Harry Tysoe, born in England in 1908, emigrated to Australia in 1912. Here he grew up on a Group Settlement farm, west of Denmark, the fourth eldest of eight boys.
He enlisted at Claremont, October 30 1940 as a 32 year old, leaving behind his pregnant wife and three children. Harry went on to train at Northam becoming a member of the 2/4th Machine Gun Battalion December 16 1940. Training continued for the battalion for the next year at Northam, Woodside South Australia and Darwin until embarkation on the Aquatania via Port Moresby Sunday January 4 1942 bound for Singapore via Sydney and Fremantle.
‘Sparrow’, as he was known, had leave with his family for the last time July 1941, where he was able to welcome his new daughter Hazel, born May 22nd.
Thursday January 15 1942, Harry, one of 860 homesick Western Australians, was refused leave from the Aquatania anchored in Gage Roads, Fremantle. Many of his mates were to find whatever means they could to get to shore to spend there last hours with their loved ones before departure for war. It is unknown what Harry ‘s position was. It is assumed that as his nearest family were 250 miles away, he stayed aboard the Aquatania. The Aquatania took the men to the Sunda Straits where they were transshipped to small Malaysian freighters which took them on to Singapore.
The 2/4th arrived in Singapore, Saturday January 25 1942. It was Japanese routine to bomb Singapore at precisely 11.00am. By sheer luck the bombers did not come on the day of the 2/4th’s landing. The men were taken to Woodlands Camp on the north west of Singapore going into action February 8 1942 with the Japanese for the first time. After a week, Singapore fell to the Imperial Japanese army. Harry’s battalion suffered severe casualties. Out of 966, 137 men had been killed with others dying later of their wounds.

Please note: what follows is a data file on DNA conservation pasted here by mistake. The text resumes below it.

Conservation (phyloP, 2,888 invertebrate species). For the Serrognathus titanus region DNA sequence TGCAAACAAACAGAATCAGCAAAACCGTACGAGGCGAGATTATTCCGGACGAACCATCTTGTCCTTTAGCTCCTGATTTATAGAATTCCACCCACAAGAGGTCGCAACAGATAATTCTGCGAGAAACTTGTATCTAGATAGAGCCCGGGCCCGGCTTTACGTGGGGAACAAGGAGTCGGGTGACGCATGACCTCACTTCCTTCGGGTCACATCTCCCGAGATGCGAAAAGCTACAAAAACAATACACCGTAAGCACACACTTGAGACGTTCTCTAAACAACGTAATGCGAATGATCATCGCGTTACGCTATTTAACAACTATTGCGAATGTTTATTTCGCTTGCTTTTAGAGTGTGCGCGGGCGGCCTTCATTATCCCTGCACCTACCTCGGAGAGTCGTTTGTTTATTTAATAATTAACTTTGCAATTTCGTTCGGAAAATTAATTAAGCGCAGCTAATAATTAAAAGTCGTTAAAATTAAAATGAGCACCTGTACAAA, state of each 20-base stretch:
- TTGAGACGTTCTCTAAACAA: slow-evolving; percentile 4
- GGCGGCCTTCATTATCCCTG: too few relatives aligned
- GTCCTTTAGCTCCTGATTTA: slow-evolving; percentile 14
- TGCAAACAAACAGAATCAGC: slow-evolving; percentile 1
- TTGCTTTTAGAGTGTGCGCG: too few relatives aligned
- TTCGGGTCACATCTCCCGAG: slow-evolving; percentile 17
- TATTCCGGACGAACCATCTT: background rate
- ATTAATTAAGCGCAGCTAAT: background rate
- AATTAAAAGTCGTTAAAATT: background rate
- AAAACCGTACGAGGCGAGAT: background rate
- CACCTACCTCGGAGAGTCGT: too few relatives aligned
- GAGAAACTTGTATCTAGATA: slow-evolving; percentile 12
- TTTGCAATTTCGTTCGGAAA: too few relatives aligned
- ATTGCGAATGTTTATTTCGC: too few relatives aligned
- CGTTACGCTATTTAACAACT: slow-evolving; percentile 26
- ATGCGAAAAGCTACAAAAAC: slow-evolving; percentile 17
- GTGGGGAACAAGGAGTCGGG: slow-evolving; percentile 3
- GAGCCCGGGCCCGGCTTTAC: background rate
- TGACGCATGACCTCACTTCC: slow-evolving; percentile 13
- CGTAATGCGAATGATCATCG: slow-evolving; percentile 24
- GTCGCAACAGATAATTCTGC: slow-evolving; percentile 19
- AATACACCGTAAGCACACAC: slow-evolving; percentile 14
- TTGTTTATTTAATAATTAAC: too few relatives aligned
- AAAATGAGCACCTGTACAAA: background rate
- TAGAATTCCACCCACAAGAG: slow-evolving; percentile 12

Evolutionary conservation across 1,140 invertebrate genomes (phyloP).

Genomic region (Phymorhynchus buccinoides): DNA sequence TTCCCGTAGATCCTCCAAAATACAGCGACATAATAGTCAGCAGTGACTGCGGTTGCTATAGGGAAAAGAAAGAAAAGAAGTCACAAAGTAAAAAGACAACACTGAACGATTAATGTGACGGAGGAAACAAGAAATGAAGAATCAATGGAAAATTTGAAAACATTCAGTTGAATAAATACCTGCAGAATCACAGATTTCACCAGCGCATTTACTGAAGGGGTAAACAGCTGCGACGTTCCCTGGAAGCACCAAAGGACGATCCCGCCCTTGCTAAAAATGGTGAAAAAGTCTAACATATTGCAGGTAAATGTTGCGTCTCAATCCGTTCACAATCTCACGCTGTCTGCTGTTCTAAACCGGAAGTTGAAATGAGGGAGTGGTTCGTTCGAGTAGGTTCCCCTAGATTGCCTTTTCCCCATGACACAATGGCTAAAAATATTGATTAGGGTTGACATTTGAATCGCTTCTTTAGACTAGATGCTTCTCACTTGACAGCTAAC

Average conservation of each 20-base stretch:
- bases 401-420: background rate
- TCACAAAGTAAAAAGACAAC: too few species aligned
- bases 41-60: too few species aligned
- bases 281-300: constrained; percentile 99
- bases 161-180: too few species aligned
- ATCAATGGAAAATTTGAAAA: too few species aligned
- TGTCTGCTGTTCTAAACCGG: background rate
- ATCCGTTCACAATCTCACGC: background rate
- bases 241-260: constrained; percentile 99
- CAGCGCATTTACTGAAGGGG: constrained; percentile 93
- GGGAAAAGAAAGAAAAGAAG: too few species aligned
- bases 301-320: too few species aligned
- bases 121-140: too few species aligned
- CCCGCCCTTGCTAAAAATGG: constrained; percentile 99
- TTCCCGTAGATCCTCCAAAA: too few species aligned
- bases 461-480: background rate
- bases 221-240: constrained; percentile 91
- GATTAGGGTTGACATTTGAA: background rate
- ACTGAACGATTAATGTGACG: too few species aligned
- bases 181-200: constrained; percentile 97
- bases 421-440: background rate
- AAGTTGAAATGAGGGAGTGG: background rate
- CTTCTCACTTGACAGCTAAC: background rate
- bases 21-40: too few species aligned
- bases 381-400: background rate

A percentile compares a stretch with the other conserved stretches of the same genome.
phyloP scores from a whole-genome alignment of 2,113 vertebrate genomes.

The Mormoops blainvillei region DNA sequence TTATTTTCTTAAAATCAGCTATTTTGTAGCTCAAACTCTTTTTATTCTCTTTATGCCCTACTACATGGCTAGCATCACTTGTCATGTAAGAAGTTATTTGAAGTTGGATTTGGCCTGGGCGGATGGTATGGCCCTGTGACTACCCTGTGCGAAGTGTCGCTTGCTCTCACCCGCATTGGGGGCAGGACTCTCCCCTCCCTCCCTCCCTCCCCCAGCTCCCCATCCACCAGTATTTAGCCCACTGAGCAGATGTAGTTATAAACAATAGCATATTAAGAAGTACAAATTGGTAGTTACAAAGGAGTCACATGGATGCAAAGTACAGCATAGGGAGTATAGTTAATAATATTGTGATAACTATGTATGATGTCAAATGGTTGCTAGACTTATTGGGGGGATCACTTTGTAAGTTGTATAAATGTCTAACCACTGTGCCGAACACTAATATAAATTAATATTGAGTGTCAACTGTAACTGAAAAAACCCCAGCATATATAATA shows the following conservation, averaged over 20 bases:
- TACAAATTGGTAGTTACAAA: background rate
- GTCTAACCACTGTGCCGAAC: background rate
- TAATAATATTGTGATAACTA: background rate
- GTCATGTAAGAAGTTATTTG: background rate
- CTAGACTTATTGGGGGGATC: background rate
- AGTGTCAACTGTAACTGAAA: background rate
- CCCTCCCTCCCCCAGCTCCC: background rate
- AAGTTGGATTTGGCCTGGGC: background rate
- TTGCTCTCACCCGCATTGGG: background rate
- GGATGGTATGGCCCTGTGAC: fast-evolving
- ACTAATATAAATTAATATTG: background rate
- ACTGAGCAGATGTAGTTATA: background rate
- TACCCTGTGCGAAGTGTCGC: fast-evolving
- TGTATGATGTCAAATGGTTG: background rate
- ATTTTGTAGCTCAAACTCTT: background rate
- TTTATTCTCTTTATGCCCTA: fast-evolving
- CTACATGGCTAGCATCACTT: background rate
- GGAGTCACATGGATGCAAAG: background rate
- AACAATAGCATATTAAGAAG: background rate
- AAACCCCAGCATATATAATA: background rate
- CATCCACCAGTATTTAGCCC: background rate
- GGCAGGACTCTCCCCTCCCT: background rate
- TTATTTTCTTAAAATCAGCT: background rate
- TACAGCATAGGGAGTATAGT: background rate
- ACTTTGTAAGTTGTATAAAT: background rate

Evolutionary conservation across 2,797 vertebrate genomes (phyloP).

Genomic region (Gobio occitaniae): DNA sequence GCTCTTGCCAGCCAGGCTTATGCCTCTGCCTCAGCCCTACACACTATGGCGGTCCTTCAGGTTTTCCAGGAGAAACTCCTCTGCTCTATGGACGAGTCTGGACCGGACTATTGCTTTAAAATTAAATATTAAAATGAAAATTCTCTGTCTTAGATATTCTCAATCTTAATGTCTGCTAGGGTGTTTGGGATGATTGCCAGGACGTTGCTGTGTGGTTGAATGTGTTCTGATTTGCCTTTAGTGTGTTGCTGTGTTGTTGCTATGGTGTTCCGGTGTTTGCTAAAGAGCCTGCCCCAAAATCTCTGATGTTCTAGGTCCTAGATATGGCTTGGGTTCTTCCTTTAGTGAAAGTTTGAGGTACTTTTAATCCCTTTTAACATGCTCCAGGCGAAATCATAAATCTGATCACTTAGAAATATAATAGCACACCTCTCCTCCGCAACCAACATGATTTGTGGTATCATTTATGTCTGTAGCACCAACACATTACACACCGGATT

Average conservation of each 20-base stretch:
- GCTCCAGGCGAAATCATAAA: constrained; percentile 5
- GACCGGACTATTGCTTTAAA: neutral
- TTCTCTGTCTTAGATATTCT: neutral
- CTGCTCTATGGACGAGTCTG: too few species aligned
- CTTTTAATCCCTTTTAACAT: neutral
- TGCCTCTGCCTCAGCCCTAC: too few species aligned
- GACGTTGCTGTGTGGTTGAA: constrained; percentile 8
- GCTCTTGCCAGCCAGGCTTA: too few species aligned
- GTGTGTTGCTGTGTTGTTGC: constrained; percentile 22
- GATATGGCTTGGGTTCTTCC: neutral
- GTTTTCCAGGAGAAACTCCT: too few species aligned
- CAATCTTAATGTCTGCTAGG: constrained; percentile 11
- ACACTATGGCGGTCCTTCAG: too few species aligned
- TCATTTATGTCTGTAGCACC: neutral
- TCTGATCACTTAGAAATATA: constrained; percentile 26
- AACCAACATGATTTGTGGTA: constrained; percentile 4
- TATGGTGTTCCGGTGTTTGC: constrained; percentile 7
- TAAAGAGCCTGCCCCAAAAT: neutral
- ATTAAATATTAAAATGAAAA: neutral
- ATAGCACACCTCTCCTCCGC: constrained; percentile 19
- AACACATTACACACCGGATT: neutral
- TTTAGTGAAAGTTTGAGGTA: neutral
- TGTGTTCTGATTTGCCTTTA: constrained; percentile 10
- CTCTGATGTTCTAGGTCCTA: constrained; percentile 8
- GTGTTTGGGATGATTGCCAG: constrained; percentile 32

Harry was now a prisoner of the Japanese, 1 of 130,000 fellow P’sOW. After capitulation the men were marched to Changi and when the civilian gaol was full, those left were housed in Selerang Barracks, former peace time home of the Gordon Highlanders. Harry was to call the different camps of Johore Bahru, Adam Park and Selarang Barracks Changi his home for the next 16 months where he would have joined other fellow P’sOW working in work parties such as salt water, garden and firewood parties.
May 15 1943, Harry along with some 500 British and 300 Australians (20 men of the 2/4th) formed ‘J’ Force and were loaded on the Weills Maru (Wales Maru) bound for Japan. They were the men who were left in Changi after the exodus of the major working parties to Burma, Borneo and Thailand.
The convoy, including the Weills Maru, headed north. Confined to the holds, it was a real break for the POW’s to be allowed up to collect meals and the occasional hose down with seawater. The ship was a very old and very slow tramp steamer of about 6000 tons. The trip took 23 days, calling at Saigon and Taiwan, managing to survive a torpedo attack. But with engines damaged by depth charges, it lost the convoy and completed the rest of the journey on its own as a prime target. It reached Moji Port, Kyushu, Japan June 7 1943 where the P’sOW were split up. Harry along with 250 other Australians was sent by train to Kobe.
Kobe House Camp was in two warehouses converted into barracks, about half a mile from the harbor with its wharves and factories. Buildings were dark, dirty and venomous, ill ventilated and crowded. Each man lived, ate and slept in his twenty seven inches of sleeping space.
The P’sOW soon found themselves contracted out to work in some of the many industries of the port of Kobe such as factories, iron foundries, shipbuilding yards, stevedoring companies and various warehouses.
As October and November arrived so did heavy colds and influenza. November 1943 saw the only death of a 2/4th machine gunner from Kobe House, Harry, he was 35. Little did he know that his 9 year old son had been killed by a falling tree two months earlier. Harry had been admitted into hospital on November 7 suffering from influenza and acute beri-beri. He passed away November 26 as a result of progressive cardiac failure and beri-beri. His body was cremated at Kobe and his ashes were kept, along with other P’sOW remains, by a kind priest at a temple called Juganji, in Osaka. This temple was later moved to the outskirts of the city after the war.
His remains are said to have been re-inturned at Yokahama War Cemetery – Japan at Plot B Row A Grave 14.
Harry’s family were not to find out his fate for another 2 years. The following newspaper clipping appeared in the local paper Monday November 5 1945.